And Hodiak, he’s got his own crutch: a little liquor in the coffee. But at least he’s not waking up sweating and crawling out of his skin. He has other things to which he must tend. He got a call last episode that’s kept him intrigued, although nothing else is turning up to help.
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Out of nowhere, Charles Manson (Gethin Anthony) shows up to see Hodiak outside the precinct. He’s looking for Emma, who hasn’t returned yet since being whisked away in that black car. Oh, he ain’t  happy. One of his women have wandered off; not good for a misogynist like Charlie. “Ever know somethinbut you don’t know how you know it?” he asks Sam cryptically. There is lots of tension here. Whereas Manson is worried for Emma, he isn’t worried for the right reasons. What I’m excited to see now is more of the intersection between Charlie and Hodiak, how that will play out further in the back end of this season.
Ken Karn (Brian F. O’Byrne) is off taking care of some business. He has Nixon sneakiness to be done concerning Vietnam. He meets with a diplomat from their government (François Chau of Lost fame). A little bit of iced coffee can’t exactly smooth over Karn’s message. He wants to make a deal, one to do with the ceasefire and waiting for Tricky Dick to slip into the White House. Love the political intrigue mixed in with the other various subplots.
At the precinct, Hodiak is looking into a hit and run incident. He visits the ME. Turns out the incident was just a drunk man being run over while passed out in an alley. Two older women show up back at the station to claim the body, which leads Sam into a conversation about his last name’s Ukrainian origin, as the women are from there. He comes to believe they “might be murderers.” Can’t wait to see more of this. For now, Hodiak gets a visit from an old female friend; she’s brought him food, dressed up nicely, and isn’t there just to see him casually. It’s Ed Cutler’s (Chance Kelly) wife, upset about the affair her husband had with Sam’s now deceased ex-wife Opal. So Sam does some lying and promises the lady Ed is taking her on a trip soon. Yeah, right.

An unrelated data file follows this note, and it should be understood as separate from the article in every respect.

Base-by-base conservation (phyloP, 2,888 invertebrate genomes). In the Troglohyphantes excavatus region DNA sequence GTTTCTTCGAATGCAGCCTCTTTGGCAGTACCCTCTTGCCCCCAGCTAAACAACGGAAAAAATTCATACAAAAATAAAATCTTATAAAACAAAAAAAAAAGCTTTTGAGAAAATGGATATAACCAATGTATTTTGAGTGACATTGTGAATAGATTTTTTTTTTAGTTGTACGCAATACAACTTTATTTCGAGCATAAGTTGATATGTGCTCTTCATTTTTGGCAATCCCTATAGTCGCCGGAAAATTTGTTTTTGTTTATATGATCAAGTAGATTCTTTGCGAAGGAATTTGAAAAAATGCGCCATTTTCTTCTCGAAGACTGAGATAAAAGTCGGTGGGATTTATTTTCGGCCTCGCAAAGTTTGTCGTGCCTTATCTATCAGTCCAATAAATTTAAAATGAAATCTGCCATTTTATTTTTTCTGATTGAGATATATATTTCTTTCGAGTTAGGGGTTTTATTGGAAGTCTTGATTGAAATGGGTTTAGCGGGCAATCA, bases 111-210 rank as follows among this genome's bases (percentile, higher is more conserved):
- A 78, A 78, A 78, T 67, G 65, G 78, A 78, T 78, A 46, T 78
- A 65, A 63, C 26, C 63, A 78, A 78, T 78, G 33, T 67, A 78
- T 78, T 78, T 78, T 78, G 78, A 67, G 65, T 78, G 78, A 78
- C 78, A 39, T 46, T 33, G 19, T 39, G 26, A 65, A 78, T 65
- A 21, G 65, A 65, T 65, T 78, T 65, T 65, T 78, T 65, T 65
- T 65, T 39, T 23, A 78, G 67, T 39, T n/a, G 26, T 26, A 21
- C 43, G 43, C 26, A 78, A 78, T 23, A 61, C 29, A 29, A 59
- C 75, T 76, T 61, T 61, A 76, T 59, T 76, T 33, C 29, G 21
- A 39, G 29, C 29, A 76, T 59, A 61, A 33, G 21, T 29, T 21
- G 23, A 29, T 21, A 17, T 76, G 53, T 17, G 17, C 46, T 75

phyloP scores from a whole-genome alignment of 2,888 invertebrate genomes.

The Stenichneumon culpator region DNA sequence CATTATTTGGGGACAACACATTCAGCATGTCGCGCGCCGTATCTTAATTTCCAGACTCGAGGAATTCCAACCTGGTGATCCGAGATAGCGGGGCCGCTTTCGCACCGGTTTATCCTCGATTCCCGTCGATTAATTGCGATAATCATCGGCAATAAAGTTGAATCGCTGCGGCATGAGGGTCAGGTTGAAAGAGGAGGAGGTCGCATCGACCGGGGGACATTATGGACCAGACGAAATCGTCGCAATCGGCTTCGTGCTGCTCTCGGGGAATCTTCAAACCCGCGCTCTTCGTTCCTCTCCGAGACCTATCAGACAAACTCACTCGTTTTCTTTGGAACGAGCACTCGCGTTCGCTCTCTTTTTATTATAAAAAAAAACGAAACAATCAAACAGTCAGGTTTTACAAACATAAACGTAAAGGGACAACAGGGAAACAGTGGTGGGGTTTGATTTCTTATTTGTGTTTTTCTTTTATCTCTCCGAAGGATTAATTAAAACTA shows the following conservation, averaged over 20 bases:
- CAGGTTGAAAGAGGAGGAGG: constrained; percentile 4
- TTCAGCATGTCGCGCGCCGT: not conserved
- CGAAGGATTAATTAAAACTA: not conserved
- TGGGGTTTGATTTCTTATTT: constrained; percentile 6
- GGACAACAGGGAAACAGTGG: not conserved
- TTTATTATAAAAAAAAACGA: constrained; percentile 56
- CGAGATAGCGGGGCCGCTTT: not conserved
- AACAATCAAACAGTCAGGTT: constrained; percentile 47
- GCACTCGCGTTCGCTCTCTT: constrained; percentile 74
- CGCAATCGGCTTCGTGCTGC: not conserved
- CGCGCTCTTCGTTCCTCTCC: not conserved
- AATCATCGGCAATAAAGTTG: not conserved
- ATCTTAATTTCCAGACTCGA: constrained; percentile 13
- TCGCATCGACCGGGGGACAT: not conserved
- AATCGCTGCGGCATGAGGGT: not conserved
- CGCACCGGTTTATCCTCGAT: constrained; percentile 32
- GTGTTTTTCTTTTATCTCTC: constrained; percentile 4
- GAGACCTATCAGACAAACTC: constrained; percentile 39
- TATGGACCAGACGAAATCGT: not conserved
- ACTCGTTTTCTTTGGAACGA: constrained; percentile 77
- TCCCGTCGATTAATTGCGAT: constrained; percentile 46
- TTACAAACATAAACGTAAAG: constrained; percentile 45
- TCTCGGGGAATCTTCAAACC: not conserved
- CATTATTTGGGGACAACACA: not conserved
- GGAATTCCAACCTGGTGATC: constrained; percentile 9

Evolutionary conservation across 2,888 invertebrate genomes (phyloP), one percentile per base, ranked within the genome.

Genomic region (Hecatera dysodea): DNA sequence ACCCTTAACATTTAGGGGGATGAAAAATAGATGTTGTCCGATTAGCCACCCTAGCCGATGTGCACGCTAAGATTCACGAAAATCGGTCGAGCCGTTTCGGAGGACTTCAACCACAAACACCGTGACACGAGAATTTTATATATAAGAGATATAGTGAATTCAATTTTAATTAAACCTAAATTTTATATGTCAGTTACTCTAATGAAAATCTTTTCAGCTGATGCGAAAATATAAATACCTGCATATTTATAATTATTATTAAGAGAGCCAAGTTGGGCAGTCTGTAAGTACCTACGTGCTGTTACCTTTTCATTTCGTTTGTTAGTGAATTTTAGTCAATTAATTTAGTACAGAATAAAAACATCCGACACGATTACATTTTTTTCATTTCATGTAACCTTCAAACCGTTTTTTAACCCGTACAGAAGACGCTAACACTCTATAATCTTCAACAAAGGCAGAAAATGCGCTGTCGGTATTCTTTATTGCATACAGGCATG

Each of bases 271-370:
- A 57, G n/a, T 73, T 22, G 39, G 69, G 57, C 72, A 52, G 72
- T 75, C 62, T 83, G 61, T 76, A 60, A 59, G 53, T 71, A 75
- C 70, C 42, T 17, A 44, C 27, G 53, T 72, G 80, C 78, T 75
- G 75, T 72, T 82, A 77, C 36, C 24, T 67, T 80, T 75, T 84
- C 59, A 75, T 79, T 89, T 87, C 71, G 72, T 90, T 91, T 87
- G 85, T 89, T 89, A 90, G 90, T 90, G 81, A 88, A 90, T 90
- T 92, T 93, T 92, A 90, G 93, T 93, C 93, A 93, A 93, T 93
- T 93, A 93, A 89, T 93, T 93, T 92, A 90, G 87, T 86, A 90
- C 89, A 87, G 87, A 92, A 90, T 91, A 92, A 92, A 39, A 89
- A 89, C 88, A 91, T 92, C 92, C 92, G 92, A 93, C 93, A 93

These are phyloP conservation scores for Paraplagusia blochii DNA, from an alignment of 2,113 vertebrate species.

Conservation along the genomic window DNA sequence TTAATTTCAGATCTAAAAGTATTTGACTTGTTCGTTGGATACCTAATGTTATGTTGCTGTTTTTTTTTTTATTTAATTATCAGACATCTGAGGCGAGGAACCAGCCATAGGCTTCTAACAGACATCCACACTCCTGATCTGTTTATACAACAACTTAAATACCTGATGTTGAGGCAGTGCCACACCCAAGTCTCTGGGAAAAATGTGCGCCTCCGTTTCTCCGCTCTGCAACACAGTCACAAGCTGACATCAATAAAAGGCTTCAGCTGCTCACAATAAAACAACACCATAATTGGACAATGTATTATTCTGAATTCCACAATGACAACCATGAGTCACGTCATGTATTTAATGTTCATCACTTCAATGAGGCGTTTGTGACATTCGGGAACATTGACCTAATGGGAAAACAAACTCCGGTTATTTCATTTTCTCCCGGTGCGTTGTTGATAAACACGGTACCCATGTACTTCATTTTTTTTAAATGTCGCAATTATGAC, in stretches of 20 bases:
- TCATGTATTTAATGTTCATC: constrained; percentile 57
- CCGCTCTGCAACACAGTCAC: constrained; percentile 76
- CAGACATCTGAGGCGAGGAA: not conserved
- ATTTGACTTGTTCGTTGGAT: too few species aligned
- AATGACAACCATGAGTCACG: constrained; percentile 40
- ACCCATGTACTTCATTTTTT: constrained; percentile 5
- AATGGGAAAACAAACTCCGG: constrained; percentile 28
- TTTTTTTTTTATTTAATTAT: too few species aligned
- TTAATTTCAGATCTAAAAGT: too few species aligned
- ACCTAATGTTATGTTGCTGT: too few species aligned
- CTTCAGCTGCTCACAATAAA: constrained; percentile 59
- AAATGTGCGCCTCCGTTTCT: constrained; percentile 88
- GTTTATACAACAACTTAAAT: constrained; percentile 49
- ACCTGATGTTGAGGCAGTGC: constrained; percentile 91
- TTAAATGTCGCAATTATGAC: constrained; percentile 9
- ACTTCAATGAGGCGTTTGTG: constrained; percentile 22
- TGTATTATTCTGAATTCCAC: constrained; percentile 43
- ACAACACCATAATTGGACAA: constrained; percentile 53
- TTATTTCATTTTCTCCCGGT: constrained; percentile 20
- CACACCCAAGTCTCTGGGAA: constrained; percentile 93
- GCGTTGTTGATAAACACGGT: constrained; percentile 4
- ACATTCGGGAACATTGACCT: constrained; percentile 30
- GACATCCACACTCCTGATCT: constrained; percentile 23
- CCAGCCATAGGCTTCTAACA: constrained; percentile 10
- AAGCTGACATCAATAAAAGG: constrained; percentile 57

But the most trouble is when Sam gets home to find Charlie Manson digging around in his things. That does not sit well with the detective, obviously. He’s not happy to be pressed so hard by a dirty hippy. Charlie just wants to find Emma: “I dont like to wonder, I like to know.” They talk over the loaf Cutler’s wife made, as Charlie eats and Sam susses out more information.

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Shafe continues sweating through his withdrawals. His wife Kristin tries to help him by giving him some milk of magnesia, grapefruit juice, a peanut butter sandwich. She is a loving woman, even if he is slowly becoming less likeable and harder to deal with, and I’m not sure how long they’ll last. Kristin worries, she wants her husband to get better. Brian’s secrets don’t help, either.
The loaf conversation continues between Sam and Charlie. Most of it goes the way of the latter’s persuasion. While he spouts off, it’s clear Hodiak reads his every move, his every sentence and phrasing, the way he responds, and so on. Furthermore, the psychology of Manson comes out. Sam knows that Charlie only serves to “use people” and makes the women in his clan feel as if they were the ones who chose the life, not him. We all know the truth, too. They later end up jamming together on the guitar, some “Run Around Sue” and other tunes. Except Charlie keeps spying the gun on top of the fridge. Uh oh. Hodiak gets his new sleazy pal out without any violence, but it’s the air of impending violence that hangs thick over them.
In other news, Mr. Karns heads back to the diplomat’s office later, after hours. Yes – you know why. Ken has that sexual prowess going for him.